Commencement Inspiration, and Congrats Vassar Class of ’15!

The whole CAAD team wishes the Vassar class of ’15 a hearty congratulations on their achievements, and best wishes for the next steps! For a little commencement preview, we bring you NPR’s pretty amazing new app that features the best of college commencement speeches since 1774 (including a few from Vassar’s commencements). Looking for a Read more about Commencement Inspiration, and Congrats Vassar Class of ’15![…]

Field Work: From Oreos to Pianos, a Look into Britomartis’ Nocturne

Beginning of the Spring semester, Britomartis had a meeting to plan the spring production. It is commonly known, as Derek Butterton has explained to us freshly inducted Britomartians, that every show is a reaction to the last. During the fall we presented Vile Bodies, a devised piece with Evelyn Waugh’s novel by the same name Read more about Field Work: From Oreos to Pianos, a Look into Britomartis’ Nocturne[…]

Creativity Breadcrumb 55: Six-Word Poems

food for creative making, doing, and thinking One of Ernest Hemingway’s most famous stories contains a mere six words. They read: In 2015, flash fiction and micro-fiction are popular writing forms, and contribute to the blurring of lines between prose and poetry. Literary magazines often put out contests or even submission guidelines for entire issues Read more about Creativity Breadcrumb 55: Six-Word Poems[…]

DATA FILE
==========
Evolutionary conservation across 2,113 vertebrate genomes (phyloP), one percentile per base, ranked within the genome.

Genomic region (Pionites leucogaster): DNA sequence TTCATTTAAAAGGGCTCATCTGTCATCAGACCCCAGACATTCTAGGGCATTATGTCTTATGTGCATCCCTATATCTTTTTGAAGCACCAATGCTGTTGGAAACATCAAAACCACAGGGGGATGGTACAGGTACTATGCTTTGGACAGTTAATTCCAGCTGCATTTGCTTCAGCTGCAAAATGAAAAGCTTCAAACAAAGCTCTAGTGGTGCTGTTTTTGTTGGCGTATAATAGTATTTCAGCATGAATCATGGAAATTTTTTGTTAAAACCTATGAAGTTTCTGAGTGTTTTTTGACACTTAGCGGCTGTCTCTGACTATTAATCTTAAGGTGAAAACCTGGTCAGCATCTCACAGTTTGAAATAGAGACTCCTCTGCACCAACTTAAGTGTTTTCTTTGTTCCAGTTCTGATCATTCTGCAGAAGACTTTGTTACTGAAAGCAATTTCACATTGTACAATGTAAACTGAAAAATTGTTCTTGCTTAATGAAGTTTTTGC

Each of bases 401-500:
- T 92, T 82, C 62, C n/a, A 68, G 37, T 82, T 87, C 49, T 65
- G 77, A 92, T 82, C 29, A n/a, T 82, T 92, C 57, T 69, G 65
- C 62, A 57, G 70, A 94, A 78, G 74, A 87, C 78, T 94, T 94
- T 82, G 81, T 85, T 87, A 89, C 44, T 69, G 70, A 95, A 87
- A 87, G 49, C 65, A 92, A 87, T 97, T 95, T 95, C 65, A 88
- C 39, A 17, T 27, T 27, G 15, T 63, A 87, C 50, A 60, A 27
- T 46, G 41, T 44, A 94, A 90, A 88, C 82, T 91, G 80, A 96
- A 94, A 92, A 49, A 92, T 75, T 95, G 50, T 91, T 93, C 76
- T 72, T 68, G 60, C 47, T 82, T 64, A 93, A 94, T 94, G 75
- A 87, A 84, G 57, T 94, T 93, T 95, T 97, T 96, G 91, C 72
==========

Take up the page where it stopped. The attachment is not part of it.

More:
Podcast of the Week 24: On Podcasts, Senses, and Mental Health

“For listeners who may be too ill to relate to others face to face, or can’t find the language for their own feelings, these aural connections can be essential, even life-altering.” — Whitney Matheson I came across Slate’s “Speaking the Unspeakable” article recently, and in line with the article, thought it’d be important for us Read more about Podcast of the Week 24: On Podcasts, Senses, and Mental Health[…]

Field Work: Daguerreotypes and Beyond: The Past, Present, and Future of Photography

This month, the Frances Lehman Loeb Art Center houses what is considered to be “the most extensive exhibition of European and American daguerreotypes ever in the northeast,” titled Through the Looking Glass. The daguerreotype and the process of producing it was invented by Louis Daguerre in 1839, and is considered to be not only the earliest Read more about Field Work: Daguerreotypes and Beyond: The Past, Present, and Future of Photography[…]